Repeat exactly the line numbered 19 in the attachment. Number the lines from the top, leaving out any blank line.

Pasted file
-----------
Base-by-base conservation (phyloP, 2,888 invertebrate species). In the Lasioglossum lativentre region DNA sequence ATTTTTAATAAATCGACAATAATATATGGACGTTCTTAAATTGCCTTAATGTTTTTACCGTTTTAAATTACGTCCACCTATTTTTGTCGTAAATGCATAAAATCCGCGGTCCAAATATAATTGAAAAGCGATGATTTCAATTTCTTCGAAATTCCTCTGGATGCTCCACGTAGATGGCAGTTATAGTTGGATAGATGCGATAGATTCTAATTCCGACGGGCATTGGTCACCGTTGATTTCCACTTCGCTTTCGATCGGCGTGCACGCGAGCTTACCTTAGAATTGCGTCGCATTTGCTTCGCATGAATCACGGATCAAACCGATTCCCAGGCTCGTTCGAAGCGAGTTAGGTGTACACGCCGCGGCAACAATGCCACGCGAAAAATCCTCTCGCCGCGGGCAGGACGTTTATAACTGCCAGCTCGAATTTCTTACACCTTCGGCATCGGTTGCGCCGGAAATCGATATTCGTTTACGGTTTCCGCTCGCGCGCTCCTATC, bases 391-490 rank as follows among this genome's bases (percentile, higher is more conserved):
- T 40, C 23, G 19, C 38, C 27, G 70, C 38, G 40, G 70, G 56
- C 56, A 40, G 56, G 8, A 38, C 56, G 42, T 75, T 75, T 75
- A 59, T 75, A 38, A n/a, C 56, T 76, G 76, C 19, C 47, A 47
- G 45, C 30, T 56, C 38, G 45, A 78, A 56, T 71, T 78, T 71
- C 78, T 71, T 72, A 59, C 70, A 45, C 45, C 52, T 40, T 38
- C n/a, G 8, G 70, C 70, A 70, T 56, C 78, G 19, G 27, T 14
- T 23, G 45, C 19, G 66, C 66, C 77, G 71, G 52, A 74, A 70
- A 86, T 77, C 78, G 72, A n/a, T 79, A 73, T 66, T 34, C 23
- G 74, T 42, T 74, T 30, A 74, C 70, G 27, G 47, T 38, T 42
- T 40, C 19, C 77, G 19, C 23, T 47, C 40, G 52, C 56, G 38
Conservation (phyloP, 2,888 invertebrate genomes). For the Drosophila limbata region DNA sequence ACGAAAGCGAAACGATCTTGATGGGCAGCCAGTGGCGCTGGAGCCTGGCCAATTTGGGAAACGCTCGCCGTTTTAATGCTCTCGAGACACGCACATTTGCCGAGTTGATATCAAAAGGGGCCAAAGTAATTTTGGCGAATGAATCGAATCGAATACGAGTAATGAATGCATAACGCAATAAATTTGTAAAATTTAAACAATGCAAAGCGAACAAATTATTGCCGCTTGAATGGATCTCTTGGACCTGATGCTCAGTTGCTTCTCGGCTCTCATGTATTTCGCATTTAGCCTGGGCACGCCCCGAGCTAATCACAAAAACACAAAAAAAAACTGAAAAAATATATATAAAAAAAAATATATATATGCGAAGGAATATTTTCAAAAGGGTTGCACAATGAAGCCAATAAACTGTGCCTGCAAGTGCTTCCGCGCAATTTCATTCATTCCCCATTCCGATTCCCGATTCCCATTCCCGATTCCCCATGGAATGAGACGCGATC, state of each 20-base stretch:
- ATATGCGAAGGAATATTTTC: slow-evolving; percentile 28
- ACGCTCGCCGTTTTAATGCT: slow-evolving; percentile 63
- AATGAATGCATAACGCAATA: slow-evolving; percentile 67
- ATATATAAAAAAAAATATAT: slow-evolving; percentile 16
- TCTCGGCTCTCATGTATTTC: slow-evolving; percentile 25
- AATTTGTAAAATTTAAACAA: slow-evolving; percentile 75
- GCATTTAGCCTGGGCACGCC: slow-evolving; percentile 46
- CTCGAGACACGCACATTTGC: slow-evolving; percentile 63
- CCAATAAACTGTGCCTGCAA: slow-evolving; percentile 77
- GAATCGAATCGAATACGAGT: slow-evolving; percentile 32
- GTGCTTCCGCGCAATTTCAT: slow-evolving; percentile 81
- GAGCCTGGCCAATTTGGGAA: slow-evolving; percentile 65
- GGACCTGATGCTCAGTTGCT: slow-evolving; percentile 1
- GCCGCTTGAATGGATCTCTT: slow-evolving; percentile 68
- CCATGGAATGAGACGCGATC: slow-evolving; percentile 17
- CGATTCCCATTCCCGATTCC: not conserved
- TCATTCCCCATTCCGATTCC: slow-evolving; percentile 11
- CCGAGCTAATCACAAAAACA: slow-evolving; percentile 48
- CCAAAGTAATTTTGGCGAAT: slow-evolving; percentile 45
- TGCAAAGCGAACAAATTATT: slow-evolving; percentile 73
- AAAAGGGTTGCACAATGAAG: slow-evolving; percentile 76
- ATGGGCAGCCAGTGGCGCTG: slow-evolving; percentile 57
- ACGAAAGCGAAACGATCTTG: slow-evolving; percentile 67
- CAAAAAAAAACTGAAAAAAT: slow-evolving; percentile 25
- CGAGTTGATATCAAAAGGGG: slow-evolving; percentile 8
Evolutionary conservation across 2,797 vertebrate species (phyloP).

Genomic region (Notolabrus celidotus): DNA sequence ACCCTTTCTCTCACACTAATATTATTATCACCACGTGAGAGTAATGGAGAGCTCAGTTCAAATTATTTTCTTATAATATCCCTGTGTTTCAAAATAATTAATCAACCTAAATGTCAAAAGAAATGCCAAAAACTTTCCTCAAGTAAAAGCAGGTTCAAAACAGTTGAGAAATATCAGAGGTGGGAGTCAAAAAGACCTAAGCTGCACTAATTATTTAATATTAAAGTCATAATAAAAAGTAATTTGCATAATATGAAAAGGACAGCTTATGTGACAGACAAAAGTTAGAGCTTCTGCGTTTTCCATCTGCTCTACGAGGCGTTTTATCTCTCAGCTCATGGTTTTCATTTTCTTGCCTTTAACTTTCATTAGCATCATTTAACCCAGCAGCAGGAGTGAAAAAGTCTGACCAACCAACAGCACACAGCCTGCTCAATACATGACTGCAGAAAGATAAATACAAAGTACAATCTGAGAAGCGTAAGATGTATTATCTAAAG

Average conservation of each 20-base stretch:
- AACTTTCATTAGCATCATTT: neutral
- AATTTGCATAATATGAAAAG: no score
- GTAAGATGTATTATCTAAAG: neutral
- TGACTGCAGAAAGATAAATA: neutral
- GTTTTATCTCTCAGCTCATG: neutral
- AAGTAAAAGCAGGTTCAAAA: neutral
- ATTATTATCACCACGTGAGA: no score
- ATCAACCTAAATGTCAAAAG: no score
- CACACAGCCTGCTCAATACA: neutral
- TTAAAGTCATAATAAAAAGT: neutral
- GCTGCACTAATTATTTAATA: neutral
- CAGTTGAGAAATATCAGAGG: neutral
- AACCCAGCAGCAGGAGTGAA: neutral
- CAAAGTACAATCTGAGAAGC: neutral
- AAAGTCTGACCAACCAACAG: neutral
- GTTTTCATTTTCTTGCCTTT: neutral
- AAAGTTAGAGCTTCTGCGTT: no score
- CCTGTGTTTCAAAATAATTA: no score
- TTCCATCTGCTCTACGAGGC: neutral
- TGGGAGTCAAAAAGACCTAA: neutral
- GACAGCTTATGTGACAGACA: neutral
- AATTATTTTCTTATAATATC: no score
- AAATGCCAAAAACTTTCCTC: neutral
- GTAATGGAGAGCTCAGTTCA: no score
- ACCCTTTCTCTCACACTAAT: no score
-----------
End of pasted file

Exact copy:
- GCATTTAGCCTGGGCACGCC: slow-evolving; percentile 46